What is a Yottabyte, and How Do You Treat It? (a talk)

I gave a keynote speech late last year at Technology Awareness Day, hosted by the University of Colorado, Anschutz Medical Campus about Big Data, Tech acceleration, and Artificial Intelligence, as applied to healthcare.

I enjoy making my colleagues uncomfortable. How long will doctors have jobs? Will the AI eliminate internal medicine doctors? If Watson can beat humans at Jeopardy, can it beat me at reading medical literature? Can it be dermatologists at diagnosing skin cancer? Can it beat radiologists at interpreting CT scan images?

It is true that the most complex object known to us is the human brain, with its trillions of neurons and extensive interconnections. From this physical matter, something called “general adaptive intelligence” and “consciousness” arises, neither of which we understand or know how to construct or deconstruct. On the other hand, fundamentally though, isn’t a neuron a collection of physical and chemical processes that we DO understand? And then extrapolating upward then, is it not conceivable that we could eventually figure out how to construct a human brain in all its complexity? Hmm.

Reading books like “Life 3.0” and “Superintelligence” gets me thinking about stuff like this. It is both humbling and exciting at the same time.

CMIO’s take? Decide for yourself. I know, it is almost an hour long, and who has an hour anymore, especially if TED speakers can get their point across in 10 minutes? Well, consider my talk a series of 4-5 TED talks. Yeah, that’s it.

Seeing a black hole (NYTimes) is astounding

We are all involved in our little lives, our noses at the grindstone, making a living, trying to make a difference. Sometimes it is worth looking up … wayyyyy up, and see that fellow scientists are hard at work expanding the edges of our knowledge. We have known, based on Einstein’s theories, about black holes, believed in their existence based on indirect evidence from light bent around massively heavy objects. I had never heard of Sagittarius A*, the name applied to the mysterious unseen object at the center of Milky Way, but apparently we’ve been able to track large stars that slingshot around an unseen object with the mass of 4 billion suns(!) and have named that entity Sagittarius A*, and believed it to be a supermassive black hole. Wow, the theories we can craft with the puzzling evidence from our telescopes.

Of course, we still have NO IDEA about such things as Dark Matter, a theoretical construct we need in our understanding of how galaxies stay together (there is not enough matter in the ,mutual gravitational attraction of visible stars to explain why a galaxy spirals and stays together), or Dark Energy, another theoretical construct we need to explain why galaxies are moving moving away from each other at an ACCELERATING rate, when they should be decelerating due to gravitational attraction? Is it like Dark Fiber, those unused cables of internet connectivity? (No) or Dark Mode in the Mac operating system? (No)

And now, this, an actual image of a massive black hole at the center of galaxy M87. We finally see what Einstein saw in his equations half a century ago. Cool beans. Einstein rocks.

CMIO’s take?

If you want to get better, ask yourself these 2 questions (HBR)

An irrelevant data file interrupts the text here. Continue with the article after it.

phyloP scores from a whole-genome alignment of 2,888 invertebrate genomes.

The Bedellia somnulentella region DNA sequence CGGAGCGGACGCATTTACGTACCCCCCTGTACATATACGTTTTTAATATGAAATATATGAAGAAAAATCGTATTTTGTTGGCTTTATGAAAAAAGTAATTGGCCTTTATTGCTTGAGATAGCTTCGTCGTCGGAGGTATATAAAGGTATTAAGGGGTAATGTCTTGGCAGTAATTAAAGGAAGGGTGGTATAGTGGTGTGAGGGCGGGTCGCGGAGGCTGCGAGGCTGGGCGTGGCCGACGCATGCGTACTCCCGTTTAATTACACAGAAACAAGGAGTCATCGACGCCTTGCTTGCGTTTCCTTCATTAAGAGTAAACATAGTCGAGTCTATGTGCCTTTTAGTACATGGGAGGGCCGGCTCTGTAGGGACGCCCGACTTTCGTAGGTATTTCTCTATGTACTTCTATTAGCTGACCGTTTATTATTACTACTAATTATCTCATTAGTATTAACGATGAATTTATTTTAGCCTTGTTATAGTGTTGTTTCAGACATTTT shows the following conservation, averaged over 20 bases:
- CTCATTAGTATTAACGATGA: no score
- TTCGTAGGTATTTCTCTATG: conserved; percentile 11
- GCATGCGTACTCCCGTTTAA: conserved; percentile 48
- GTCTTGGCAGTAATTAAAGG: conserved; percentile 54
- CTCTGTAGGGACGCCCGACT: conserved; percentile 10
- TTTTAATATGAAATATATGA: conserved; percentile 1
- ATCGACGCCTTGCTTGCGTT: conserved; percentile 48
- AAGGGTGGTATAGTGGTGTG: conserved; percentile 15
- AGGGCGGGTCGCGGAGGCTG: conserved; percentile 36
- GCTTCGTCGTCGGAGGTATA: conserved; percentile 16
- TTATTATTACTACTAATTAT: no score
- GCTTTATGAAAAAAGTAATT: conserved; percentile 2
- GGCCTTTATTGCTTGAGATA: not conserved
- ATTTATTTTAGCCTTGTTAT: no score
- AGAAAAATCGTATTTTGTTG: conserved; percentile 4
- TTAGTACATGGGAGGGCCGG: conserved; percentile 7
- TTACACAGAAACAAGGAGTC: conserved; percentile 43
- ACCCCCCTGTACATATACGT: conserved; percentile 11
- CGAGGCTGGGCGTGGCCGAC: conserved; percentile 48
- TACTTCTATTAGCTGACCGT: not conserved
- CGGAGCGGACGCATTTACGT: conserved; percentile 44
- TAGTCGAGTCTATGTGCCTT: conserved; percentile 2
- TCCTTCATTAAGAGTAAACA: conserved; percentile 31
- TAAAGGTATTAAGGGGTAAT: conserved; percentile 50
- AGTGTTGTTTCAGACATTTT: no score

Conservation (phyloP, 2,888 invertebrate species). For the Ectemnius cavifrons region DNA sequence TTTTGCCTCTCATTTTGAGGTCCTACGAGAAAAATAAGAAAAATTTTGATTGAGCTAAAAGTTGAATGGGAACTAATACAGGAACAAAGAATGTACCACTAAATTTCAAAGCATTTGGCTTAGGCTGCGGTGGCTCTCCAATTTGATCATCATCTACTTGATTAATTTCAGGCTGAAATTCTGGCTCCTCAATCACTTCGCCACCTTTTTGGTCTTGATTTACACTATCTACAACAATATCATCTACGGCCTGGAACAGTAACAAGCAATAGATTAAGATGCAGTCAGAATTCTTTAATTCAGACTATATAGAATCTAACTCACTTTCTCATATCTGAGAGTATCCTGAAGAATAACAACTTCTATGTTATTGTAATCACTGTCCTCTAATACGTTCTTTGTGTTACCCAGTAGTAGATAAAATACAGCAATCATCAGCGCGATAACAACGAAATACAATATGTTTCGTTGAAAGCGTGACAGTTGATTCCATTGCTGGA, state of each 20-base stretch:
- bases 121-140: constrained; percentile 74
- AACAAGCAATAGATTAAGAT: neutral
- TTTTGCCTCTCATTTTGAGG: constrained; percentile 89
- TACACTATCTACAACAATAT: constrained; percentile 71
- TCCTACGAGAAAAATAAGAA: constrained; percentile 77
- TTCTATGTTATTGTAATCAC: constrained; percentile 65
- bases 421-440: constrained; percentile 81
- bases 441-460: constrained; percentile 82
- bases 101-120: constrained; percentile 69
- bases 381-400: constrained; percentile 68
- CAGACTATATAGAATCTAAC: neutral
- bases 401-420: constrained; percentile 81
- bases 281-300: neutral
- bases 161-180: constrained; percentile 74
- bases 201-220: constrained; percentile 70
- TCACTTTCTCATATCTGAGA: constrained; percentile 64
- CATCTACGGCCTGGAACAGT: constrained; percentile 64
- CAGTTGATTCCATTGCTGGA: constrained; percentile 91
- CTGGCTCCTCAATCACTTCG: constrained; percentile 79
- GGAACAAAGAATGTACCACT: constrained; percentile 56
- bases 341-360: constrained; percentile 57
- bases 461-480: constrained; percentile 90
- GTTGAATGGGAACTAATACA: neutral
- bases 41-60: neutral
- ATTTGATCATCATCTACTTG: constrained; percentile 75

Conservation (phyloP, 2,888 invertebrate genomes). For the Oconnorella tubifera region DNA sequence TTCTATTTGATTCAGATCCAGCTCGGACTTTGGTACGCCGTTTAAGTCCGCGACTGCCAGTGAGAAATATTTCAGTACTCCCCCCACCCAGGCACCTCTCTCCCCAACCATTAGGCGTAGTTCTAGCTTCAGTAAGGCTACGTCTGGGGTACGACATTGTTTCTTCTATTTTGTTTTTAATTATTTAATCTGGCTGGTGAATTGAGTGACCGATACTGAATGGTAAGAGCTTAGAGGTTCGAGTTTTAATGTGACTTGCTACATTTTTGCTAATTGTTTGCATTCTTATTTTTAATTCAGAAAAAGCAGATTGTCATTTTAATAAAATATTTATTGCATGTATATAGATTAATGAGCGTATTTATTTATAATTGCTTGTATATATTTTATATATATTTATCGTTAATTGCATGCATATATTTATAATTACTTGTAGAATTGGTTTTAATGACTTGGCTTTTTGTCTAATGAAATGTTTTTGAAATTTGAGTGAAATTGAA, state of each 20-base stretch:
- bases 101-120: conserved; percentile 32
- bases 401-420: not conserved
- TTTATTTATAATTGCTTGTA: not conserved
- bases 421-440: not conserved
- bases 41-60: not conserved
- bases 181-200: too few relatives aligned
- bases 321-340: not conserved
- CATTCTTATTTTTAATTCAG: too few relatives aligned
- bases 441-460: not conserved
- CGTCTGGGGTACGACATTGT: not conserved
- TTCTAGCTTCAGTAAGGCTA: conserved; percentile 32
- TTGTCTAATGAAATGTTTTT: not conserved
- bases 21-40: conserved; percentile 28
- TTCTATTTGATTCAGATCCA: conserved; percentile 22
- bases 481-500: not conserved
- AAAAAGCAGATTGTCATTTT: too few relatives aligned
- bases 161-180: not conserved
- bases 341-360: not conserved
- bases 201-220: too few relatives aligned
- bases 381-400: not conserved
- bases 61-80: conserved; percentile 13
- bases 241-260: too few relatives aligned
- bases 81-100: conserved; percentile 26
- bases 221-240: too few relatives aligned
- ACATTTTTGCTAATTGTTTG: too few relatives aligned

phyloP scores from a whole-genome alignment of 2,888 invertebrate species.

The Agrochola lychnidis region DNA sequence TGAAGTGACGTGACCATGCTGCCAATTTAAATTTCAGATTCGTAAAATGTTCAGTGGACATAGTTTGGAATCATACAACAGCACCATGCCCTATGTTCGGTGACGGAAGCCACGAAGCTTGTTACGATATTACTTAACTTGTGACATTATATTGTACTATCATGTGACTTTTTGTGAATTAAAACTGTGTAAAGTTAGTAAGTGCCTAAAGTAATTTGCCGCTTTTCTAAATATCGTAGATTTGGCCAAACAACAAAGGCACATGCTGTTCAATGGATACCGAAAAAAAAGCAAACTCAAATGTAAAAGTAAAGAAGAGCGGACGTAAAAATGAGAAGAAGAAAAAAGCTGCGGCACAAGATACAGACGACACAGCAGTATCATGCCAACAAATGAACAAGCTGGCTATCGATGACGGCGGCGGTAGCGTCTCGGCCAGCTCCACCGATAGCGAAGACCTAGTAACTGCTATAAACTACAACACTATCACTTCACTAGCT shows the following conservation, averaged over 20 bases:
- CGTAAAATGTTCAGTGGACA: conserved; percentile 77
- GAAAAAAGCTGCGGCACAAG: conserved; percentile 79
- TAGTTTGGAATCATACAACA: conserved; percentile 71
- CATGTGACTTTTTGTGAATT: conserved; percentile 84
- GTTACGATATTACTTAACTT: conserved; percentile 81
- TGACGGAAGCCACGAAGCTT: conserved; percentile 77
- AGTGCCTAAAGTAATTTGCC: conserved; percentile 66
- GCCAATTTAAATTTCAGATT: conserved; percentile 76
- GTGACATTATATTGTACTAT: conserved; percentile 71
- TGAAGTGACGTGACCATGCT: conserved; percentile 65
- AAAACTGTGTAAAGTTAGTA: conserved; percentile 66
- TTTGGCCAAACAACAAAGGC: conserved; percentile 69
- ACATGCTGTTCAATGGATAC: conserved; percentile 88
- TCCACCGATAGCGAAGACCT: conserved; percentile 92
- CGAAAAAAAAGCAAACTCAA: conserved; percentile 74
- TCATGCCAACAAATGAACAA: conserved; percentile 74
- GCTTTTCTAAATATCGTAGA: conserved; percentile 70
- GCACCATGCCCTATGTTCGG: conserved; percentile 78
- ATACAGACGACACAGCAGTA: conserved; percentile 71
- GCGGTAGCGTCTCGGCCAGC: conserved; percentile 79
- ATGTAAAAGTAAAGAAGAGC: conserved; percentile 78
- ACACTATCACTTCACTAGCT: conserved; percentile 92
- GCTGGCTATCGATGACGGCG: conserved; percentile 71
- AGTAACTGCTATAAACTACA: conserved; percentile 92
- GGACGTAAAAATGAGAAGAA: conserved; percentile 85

Ask yourself these 2 questions (from Harvard Business Review):

  1. Do you want to get better?
  2. Are you willing to feel the discomfort of putting in more effort and trying new things that will feel weird and different and won’t work right away?

CMIO’s take? Read the article. It is inspiring, true, and worth repeating to yourself and anyone you’re mentoring.

Steven Strogatz (NYTimes) on a future for AI via AlphaZero

AlphaZero is now the undisputed champion of Go and now of chess. It recently battled Stockfish, the former chess computer heavyweight, and in that series of 100 matches, it won 28, drew 72, AND LOST NONE.

Lets hear that again. AlphaZero, the deep learning computer originally designed to play and beat human players at Go, the ancient board game, has recently been redesigned in a couple ways: 1) to take the original game rules AND NO HUMAN EXPERIENCE as its starting point, and 2) now can receive the rules for almost ANY game (in this example, chess) as its starting point. Then the programmers set AlphaZero to play itself AND LEARN THE STRATEGIES of the game by brute force and whether each strategy led to a victory or defeat. 

AlphaZero, having spent time playing itself millions of times and having discerned and taught itself the principles of chess, it only considered 60,000 moves per second instead of 60 million by Stockfish. It played smarter and faster.

“AlphaZero had the finesse of a virtuoso and the power of a machine.”

But, can it teach us its insights? No. Perhaps the most troubling paragraphs in this article is:

“What is frustrating about machine learning, however, is that the algorithms can’t articulate what they’re thinking. We don’t know why they work, so we don’t know if they can be trusted. AlphaZero gives every appearance of having discovered some important principles about chess, but it can’t share that understanding with us. Not yet, at least. As human beings, we want more than answers. We want insight. This is going to be a source of tension in our interactions with computers from now on.”

I am both heartened and disturbed by this. Heartened in that AI is on the launch pad to apply itself to all kinds of human challenges that have been difficult to solve until now. Disturbed also; how long will AlphaZero and its contemporaries need human insight and input before it’s always-accelerating capability outstrips our brains’ hardware and our ability to keep up and be relevant?

CMIO’s take? I have no take. I’m gonna wait for my auto-correct from Siri to get smart enough to finish writing this post.


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